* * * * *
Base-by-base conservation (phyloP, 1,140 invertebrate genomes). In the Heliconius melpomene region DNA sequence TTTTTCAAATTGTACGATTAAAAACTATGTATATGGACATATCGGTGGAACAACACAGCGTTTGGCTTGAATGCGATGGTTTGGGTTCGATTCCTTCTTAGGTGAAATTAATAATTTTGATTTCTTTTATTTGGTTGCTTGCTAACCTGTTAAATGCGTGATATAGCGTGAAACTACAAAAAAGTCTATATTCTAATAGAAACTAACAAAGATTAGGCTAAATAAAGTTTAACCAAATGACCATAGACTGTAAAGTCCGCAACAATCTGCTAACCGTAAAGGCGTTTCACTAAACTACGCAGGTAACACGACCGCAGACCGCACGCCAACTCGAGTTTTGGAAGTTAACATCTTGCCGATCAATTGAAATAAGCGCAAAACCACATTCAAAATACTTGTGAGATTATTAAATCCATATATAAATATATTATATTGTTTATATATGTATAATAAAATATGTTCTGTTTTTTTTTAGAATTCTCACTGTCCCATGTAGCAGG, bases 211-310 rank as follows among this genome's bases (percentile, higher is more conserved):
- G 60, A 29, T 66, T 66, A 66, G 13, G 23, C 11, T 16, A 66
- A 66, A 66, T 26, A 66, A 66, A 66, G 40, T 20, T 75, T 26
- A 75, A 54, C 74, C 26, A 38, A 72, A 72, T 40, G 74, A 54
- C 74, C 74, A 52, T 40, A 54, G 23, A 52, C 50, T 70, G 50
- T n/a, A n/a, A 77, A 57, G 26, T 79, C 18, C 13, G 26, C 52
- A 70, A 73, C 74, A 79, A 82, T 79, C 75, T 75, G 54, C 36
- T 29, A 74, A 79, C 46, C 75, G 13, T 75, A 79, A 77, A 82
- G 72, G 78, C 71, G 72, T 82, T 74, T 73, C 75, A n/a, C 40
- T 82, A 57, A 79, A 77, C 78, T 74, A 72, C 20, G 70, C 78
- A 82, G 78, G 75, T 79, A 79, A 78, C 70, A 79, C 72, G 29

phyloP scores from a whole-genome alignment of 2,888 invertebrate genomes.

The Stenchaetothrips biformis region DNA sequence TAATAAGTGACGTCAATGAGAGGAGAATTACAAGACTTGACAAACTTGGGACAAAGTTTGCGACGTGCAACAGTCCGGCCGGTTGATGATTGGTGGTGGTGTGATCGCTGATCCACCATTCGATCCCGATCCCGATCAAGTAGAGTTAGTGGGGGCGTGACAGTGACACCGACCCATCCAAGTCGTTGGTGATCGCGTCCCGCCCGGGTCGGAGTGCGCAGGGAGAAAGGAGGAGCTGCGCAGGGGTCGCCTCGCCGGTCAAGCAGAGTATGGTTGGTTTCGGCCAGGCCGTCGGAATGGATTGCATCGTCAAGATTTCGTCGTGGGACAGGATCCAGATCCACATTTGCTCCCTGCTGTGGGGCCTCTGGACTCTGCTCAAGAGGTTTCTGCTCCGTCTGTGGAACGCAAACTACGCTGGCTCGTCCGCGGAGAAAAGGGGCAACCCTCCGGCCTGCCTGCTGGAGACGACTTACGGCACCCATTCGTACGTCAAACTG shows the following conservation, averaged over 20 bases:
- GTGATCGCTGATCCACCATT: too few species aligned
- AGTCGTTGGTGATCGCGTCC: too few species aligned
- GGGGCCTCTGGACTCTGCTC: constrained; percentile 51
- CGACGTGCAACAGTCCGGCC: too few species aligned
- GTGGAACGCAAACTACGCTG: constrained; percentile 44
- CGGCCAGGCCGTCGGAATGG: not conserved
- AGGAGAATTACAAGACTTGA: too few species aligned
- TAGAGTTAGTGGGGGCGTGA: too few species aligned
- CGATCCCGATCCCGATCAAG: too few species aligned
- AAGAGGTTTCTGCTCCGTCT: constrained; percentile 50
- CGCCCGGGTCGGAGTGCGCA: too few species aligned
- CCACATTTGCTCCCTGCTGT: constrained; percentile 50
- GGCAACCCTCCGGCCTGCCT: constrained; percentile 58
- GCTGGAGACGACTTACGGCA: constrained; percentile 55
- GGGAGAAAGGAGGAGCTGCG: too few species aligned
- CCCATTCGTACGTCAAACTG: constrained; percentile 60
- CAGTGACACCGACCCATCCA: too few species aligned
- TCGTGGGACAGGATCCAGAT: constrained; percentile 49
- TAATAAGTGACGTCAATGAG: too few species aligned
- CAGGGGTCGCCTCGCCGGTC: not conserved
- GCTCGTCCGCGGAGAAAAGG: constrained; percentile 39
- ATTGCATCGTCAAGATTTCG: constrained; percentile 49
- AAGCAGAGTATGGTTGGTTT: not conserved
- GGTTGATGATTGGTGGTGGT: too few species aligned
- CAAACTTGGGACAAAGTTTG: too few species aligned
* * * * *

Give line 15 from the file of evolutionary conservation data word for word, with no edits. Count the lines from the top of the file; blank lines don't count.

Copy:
- AGTCGTTGGTGATCGCGTCC: too few species aligned